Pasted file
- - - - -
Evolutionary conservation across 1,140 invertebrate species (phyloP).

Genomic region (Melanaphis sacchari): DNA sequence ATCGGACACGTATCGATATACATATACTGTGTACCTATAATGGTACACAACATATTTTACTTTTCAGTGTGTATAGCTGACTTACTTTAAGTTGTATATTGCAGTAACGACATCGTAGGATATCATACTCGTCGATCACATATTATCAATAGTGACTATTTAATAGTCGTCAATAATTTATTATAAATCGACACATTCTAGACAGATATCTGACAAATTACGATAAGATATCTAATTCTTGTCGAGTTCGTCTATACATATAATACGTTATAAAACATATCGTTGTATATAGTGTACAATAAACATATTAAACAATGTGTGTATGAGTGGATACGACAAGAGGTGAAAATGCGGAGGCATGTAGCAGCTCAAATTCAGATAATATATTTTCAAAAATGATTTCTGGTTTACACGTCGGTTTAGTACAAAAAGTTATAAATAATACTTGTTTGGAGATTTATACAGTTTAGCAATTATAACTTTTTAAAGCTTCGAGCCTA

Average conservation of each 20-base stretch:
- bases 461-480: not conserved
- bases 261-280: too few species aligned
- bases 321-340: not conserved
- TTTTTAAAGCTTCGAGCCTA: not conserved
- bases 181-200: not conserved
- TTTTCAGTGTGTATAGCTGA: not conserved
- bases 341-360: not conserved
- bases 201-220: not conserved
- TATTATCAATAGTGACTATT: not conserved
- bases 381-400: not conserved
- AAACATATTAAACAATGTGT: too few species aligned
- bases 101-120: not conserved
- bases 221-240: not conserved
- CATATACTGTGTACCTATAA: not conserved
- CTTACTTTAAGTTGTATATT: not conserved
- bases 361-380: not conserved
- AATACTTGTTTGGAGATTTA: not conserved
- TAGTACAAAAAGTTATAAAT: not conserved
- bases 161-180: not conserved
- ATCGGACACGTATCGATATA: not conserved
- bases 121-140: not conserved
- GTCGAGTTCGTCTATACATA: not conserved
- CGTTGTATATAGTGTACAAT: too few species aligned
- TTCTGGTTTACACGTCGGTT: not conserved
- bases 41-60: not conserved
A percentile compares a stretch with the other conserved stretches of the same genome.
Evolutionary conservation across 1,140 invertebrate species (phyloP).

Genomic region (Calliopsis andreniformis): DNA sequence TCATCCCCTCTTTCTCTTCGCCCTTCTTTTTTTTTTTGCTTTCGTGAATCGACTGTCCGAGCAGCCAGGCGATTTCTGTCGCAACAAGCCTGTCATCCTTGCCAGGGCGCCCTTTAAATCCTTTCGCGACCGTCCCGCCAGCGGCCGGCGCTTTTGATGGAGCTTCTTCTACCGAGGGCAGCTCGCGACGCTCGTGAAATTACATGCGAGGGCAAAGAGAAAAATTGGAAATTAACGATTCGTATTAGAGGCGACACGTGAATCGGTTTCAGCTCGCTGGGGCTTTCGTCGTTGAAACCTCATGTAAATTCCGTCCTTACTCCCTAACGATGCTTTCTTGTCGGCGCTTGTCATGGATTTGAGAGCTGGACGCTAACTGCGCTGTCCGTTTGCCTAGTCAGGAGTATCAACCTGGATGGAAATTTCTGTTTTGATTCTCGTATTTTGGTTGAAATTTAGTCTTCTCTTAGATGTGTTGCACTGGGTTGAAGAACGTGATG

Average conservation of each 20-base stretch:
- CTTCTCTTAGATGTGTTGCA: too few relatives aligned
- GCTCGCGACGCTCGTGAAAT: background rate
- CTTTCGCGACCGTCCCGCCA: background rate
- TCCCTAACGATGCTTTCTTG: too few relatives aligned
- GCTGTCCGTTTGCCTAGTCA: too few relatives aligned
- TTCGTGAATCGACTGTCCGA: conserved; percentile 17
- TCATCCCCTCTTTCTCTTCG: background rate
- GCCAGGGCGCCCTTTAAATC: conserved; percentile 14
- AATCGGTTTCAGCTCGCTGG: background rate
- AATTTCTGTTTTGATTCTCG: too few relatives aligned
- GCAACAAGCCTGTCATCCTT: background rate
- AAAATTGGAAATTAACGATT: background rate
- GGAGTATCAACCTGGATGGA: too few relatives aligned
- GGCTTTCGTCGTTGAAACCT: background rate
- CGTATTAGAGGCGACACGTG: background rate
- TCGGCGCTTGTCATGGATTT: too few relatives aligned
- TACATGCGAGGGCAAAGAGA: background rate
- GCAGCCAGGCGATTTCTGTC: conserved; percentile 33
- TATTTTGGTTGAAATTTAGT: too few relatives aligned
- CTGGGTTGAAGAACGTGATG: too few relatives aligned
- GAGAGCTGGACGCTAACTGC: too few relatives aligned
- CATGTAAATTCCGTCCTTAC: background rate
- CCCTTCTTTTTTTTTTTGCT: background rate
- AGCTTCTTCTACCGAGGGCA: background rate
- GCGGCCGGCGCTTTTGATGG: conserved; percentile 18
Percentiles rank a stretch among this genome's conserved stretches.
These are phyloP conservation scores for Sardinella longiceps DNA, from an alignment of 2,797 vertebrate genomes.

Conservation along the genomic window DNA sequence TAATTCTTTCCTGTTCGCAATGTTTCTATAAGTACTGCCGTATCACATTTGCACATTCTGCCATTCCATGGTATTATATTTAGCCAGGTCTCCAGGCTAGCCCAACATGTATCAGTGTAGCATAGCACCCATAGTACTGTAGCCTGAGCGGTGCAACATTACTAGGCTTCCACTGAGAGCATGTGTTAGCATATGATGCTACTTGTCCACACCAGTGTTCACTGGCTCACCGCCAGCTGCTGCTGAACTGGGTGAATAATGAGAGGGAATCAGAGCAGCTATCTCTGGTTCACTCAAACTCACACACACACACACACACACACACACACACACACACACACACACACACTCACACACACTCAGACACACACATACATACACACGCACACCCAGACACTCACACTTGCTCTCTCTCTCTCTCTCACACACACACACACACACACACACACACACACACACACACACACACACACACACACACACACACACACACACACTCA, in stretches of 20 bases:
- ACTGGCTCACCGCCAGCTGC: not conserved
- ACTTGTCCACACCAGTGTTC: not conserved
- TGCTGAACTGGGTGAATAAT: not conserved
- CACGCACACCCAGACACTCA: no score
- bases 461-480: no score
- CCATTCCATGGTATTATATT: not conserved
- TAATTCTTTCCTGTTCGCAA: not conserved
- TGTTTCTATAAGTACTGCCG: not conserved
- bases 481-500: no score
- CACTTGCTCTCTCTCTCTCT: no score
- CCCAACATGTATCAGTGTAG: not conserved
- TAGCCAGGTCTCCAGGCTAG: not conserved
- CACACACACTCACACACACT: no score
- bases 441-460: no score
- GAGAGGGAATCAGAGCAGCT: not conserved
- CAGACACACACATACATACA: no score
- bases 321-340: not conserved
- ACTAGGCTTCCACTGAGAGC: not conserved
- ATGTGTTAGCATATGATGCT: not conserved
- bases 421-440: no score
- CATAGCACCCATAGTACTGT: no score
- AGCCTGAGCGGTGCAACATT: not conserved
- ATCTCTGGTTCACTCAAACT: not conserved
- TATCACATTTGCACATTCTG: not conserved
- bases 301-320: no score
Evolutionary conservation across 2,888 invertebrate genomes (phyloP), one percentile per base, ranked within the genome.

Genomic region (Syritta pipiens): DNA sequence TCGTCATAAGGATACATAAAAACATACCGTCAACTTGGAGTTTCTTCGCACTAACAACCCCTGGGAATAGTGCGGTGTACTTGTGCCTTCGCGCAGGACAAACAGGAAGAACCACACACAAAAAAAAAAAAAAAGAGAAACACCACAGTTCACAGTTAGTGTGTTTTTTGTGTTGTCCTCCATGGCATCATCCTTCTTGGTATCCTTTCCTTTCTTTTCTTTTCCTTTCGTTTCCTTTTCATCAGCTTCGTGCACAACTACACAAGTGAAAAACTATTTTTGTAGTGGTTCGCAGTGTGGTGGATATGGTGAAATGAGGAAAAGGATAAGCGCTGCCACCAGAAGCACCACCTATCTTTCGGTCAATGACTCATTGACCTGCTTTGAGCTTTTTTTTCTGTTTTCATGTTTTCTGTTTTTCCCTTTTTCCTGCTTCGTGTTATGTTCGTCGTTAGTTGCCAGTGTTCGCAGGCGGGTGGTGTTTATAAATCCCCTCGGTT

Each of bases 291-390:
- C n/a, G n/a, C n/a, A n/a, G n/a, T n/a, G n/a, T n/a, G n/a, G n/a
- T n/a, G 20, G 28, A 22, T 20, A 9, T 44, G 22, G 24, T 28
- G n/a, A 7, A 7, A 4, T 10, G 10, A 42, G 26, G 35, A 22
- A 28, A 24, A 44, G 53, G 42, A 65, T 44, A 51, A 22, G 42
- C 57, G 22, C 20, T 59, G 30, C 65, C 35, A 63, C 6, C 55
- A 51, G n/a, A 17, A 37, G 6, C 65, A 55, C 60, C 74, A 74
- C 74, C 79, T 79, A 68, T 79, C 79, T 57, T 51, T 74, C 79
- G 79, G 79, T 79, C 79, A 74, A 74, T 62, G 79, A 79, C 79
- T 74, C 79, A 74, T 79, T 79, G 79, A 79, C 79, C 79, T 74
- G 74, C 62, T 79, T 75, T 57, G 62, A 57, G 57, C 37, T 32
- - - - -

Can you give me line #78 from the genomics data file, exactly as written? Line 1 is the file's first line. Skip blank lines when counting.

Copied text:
- ACTAGGCTTCCACTGAGAGC: not conserved